And she explains to me that the wool fibres, purchased from the best Florentine producers, expand thanks to the heat and the beating of the fabric. “A bit like in the washing machine centrifuge“. Then there is the transition in cold water that fixes the whole thing. “The fibres are compacted giving the boiled wool its typical consistency“. And to dry when the process is finished, just spread it in the sun, of course.

But how do you get inspiration when you design your clothes? She replies: “I’m just expecting the five…”. Minutes, of course.

And so she starts designing and making waistcoats, jackets, capes, coats, skirts, carpets, blankets. She invented the models, she never loved the classic cut of the Tyrolean jackets typical of the Austrian tradition. Mariateresa redesigns that classic cut with her imagination, always experimenting

In fact, this innovative impulse can be breathed simply by walking through the many show rooms of her workshop, a cosy and refined living room, upholstered with garments and articles of every kind and type: a place from which you can breathe Mariateresa’s great dedication to the quality of pure wool in its shades of colour, melange of precious yarns and great experience in transformation.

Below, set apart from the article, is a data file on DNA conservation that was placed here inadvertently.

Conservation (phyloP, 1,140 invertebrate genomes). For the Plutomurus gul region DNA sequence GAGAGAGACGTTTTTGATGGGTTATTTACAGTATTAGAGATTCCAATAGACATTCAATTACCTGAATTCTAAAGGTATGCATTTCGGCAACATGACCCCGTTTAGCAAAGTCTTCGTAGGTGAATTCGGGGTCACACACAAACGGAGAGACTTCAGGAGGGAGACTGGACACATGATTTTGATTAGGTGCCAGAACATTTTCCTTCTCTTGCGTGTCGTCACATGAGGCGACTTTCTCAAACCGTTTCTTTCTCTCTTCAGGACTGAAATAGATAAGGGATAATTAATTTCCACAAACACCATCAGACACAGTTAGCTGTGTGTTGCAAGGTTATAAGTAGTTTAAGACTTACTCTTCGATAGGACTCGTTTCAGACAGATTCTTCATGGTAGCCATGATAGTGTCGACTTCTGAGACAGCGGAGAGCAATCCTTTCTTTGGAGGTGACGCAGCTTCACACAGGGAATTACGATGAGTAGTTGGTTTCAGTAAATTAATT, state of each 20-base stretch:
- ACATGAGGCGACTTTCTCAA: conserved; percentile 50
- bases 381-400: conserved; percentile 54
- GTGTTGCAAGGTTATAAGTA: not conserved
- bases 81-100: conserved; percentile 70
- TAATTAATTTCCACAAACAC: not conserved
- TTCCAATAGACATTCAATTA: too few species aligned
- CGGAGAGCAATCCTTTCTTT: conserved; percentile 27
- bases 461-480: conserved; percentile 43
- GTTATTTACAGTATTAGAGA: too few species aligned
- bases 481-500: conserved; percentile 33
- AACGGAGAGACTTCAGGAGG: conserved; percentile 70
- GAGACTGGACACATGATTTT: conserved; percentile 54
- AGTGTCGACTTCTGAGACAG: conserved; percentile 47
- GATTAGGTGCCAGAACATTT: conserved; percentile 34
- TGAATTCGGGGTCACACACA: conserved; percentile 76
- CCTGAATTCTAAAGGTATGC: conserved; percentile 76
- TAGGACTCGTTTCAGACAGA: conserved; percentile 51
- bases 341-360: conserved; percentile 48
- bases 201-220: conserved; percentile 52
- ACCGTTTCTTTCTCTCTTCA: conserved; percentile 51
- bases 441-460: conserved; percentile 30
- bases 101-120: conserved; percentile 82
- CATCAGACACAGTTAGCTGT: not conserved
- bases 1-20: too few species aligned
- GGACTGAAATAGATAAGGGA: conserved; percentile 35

Boiled wool has truly incredible characteristics. It is stain-resistant, washable, warm and never gets wasted

But what strikes me when I look at the hundreds of artefacts in the workshop is the absolute uniqueness: never one fabric is the same as the other, even the consistency changes depending on how long the wool is cooked, while always remaining soft to the touch and to the eye.

The De Antoni Carnia brand, a family emblem